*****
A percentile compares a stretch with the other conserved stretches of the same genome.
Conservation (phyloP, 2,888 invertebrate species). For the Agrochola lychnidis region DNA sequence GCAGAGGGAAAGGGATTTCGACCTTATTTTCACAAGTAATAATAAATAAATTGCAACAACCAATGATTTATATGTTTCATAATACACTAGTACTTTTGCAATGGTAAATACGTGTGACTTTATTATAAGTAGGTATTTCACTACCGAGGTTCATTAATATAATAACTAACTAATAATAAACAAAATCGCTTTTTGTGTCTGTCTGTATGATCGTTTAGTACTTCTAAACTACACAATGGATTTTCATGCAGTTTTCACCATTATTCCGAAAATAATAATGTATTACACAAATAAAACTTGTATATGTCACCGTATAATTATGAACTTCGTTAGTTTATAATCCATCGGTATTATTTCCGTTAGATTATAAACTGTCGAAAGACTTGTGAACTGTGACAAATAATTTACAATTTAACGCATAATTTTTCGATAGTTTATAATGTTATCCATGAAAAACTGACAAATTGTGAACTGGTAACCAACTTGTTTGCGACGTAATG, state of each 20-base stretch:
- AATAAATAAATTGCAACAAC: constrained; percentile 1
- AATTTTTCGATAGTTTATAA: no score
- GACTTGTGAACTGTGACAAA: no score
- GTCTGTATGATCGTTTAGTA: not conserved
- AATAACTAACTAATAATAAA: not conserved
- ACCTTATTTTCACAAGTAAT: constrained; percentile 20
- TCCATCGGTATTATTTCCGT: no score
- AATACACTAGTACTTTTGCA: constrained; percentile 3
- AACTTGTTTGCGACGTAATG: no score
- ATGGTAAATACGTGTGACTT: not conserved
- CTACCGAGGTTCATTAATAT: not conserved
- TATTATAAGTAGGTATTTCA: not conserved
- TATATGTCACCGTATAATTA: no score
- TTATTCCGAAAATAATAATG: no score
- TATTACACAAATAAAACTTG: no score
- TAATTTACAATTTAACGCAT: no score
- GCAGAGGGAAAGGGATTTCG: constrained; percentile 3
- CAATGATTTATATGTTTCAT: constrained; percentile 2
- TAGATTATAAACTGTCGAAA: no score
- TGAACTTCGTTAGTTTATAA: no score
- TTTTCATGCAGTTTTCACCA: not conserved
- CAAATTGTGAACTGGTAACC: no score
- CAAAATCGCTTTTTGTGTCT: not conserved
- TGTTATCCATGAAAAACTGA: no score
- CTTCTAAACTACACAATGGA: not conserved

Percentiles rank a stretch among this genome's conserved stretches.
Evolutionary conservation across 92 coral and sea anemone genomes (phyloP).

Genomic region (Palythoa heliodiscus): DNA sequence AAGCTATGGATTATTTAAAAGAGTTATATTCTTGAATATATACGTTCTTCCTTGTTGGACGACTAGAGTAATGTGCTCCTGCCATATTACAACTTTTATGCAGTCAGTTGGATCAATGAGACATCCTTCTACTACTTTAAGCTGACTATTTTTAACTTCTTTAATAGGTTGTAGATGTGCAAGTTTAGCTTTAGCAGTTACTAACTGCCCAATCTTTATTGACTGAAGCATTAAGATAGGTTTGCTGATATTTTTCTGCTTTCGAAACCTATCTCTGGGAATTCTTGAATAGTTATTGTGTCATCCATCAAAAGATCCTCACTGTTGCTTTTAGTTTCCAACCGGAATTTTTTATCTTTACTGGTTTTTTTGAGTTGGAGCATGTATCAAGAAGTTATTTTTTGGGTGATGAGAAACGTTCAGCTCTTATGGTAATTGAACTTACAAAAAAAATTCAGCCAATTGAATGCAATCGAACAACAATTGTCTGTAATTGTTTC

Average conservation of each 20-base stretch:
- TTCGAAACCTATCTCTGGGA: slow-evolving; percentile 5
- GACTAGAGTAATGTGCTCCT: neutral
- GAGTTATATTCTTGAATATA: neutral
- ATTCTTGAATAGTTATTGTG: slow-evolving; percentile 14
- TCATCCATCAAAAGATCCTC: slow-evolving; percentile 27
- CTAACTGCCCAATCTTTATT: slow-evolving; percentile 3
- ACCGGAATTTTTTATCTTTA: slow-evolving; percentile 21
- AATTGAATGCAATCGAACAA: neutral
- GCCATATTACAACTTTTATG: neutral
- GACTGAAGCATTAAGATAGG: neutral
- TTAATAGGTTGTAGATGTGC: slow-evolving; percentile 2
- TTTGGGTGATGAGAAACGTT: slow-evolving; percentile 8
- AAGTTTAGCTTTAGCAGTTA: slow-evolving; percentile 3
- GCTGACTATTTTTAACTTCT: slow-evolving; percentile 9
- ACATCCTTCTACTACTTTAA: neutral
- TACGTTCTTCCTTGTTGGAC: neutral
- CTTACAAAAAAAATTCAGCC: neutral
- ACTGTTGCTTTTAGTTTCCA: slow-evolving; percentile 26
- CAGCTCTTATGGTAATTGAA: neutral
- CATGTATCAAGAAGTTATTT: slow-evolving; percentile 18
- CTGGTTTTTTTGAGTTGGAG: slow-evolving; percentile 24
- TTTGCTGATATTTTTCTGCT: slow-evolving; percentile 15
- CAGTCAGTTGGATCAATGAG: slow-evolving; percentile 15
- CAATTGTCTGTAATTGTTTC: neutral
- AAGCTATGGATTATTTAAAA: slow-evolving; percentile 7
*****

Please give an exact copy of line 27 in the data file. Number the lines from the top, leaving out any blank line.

- CTTCTAAACTACACAATGGA: not conserved